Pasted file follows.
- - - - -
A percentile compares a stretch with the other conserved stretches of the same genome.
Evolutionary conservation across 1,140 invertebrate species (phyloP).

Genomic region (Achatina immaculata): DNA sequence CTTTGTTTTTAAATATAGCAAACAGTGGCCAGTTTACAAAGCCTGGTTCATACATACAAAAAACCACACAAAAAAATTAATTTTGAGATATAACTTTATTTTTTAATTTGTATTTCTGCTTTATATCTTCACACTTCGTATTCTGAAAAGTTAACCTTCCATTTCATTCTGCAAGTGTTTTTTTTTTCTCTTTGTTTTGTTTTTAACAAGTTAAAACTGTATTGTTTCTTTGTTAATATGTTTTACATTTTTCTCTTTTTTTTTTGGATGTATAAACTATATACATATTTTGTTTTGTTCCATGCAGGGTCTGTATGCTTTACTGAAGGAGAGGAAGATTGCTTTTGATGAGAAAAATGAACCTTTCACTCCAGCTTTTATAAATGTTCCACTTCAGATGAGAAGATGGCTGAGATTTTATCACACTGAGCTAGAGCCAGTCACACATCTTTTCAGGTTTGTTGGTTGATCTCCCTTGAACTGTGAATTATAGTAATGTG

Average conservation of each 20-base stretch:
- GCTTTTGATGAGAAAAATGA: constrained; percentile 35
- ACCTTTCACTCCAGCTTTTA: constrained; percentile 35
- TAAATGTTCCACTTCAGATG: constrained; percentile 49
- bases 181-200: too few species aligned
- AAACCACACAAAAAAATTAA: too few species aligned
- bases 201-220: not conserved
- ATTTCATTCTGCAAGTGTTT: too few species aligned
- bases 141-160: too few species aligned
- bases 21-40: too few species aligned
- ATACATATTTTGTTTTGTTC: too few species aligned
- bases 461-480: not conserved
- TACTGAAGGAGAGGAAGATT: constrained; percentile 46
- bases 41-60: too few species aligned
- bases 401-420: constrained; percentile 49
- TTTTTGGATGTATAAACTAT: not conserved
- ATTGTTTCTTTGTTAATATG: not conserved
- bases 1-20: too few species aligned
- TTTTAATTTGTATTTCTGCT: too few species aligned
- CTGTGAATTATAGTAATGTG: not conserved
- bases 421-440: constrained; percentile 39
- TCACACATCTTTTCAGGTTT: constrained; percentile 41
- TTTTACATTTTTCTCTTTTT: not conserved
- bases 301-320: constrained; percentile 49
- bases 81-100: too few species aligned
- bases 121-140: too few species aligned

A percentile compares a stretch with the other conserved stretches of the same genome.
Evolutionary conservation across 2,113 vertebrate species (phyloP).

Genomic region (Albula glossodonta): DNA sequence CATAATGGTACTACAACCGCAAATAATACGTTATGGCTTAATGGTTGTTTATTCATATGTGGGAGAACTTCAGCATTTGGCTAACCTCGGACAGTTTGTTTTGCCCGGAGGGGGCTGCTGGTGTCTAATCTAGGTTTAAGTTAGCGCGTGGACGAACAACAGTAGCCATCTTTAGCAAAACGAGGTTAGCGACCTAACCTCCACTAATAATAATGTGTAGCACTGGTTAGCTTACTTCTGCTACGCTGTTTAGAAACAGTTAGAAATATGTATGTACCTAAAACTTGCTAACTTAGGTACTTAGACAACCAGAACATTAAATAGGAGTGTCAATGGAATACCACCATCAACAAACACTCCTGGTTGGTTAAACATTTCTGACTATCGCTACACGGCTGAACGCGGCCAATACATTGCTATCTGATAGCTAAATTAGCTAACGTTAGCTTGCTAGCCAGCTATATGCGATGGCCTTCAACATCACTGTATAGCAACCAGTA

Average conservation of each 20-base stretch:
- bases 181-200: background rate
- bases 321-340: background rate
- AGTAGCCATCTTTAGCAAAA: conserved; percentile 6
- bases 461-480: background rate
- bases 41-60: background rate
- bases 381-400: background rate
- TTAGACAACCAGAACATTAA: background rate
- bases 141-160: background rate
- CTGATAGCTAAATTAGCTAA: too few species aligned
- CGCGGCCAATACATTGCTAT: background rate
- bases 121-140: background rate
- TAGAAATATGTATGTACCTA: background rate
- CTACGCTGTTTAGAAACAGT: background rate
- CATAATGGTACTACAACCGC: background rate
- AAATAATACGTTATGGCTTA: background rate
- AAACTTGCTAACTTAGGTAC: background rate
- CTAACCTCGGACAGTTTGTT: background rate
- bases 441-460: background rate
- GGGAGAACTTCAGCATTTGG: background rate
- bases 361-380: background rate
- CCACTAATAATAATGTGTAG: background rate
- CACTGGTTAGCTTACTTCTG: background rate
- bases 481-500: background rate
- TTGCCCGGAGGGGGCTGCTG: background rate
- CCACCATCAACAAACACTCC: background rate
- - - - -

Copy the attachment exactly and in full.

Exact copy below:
A percentile compares a stretch with the other conserved stretches of the same genome.
Evolutionary conservation across 1,140 invertebrate species (phyloP).

Genomic region (Achatina immaculata): DNA sequence CTTTGTTTTTAAATATAGCAAACAGTGGCCAGTTTACAAAGCCTGGTTCATACATACAAAAAACCACACAAAAAAATTAATTTTGAGATATAACTTTATTTTTTAATTTGTATTTCTGCTTTATATCTTCACACTTCGTATTCTGAAAAGTTAACCTTCCATTTCATTCTGCAAGTGTTTTTTTTTTCTCTTTGTTTTGTTTTTAACAAGTTAAAACTGTATTGTTTCTTTGTTAATATGTTTTACATTTTTCTCTTTTTTTTTTGGATGTATAAACTATATACATATTTTGTTTTGTTCCATGCAGGGTCTGTATGCTTTACTGAAGGAGAGGAAGATTGCTTTTGATGAGAAAAATGAACCTTTCACTCCAGCTTTTATAAATGTTCCACTTCAGATGAGAAGATGGCTGAGATTTTATCACACTGAGCTAGAGCCAGTCACACATCTTTTCAGGTTTGTTGGTTGATCTCCCTTGAACTGTGAATTATAGTAATGTG

Average conservation of each 20-base stretch:
- GCTTTTGATGAGAAAAATGA: constrained; percentile 35
- ACCTTTCACTCCAGCTTTTA: constrained; percentile 35
- TAAATGTTCCACTTCAGATG: constrained; percentile 49
- bases 181-200: too few species aligned
- AAACCACACAAAAAAATTAA: too few species aligned
- bases 201-220: not conserved
- ATTTCATTCTGCAAGTGTTT: too few species aligned
- bases 141-160: too few species aligned
- bases 21-40: too few species aligned
- ATACATATTTTGTTTTGTTC: too few species aligned
- bases 461-480: not conserved
- TACTGAAGGAGAGGAAGATT: constrained; percentile 46
- bases 41-60: too few species aligned
- bases 401-420: constrained; percentile 49
- TTTTTGGATGTATAAACTAT: not conserved
- ATTGTTTCTTTGTTAATATG: not conserved
- bases 1-20: too few species aligned
- TTTTAATTTGTATTTCTGCT: too few species aligned
- CTGTGAATTATAGTAATGTG: not conserved
- bases 421-440: constrained; percentile 39
- TCACACATCTTTTCAGGTTT: constrained; percentile 41
- TTTTACATTTTTCTCTTTTT: not conserved
- bases 301-320: constrained; percentile 49
- bases 81-100: too few species aligned
- bases 121-140: too few species aligned

A percentile compares a stretch with the other conserved stretches of the same genome.
Evolutionary conservation across 2,113 vertebrate species (phyloP).

Genomic region (Albula glossodonta): DNA sequence CATAATGGTACTACAACCGCAAATAATACGTTATGGCTTAATGGTTGTTTATTCATATGTGGGAGAACTTCAGCATTTGGCTAACCTCGGACAGTTTGTTTTGCCCGGAGGGGGCTGCTGGTGTCTAATCTAGGTTTAAGTTAGCGCGTGGACGAACAACAGTAGCCATCTTTAGCAAAACGAGGTTAGCGACCTAACCTCCACTAATAATAATGTGTAGCACTGGTTAGCTTACTTCTGCTACGCTGTTTAGAAACAGTTAGAAATATGTATGTACCTAAAACTTGCTAACTTAGGTACTTAGACAACCAGAACATTAAATAGGAGTGTCAATGGAATACCACCATCAACAAACACTCCTGGTTGGTTAAACATTTCTGACTATCGCTACACGGCTGAACGCGGCCAATACATTGCTATCTGATAGCTAAATTAGCTAACGTTAGCTTGCTAGCCAGCTATATGCGATGGCCTTCAACATCACTGTATAGCAACCAGTA

Average conservation of each 20-base stretch:
- bases 181-200: background rate
- bases 321-340: background rate
- AGTAGCCATCTTTAGCAAAA: conserved; percentile 6
- bases 461-480: background rate
- bases 41-60: background rate
- bases 381-400: background rate
- TTAGACAACCAGAACATTAA: background rate
- bases 141-160: background rate
- CTGATAGCTAAATTAGCTAA: too few species aligned
- CGCGGCCAATACATTGCTAT: background rate
- bases 121-140: background rate
- TAGAAATATGTATGTACCTA: background rate
- CTACGCTGTTTAGAAACAGT: background rate
- CATAATGGTACTACAACCGC: background rate
- AAATAATACGTTATGGCTTA: background rate
- AAACTTGCTAACTTAGGTAC: background rate
- CTAACCTCGGACAGTTTGTT: background rate
- bases 441-460: background rate
- GGGAGAACTTCAGCATTTGG: background rate
- bases 361-380: background rate
- CCACTAATAATAATGTGTAG: background rate
- CACTGGTTAGCTTACTTCTG: background rate
- bases 481-500: background rate
- TTGCCCGGAGGGGGCTGCTG: background rate
- CCACCATCAACAAACACTCC: background rate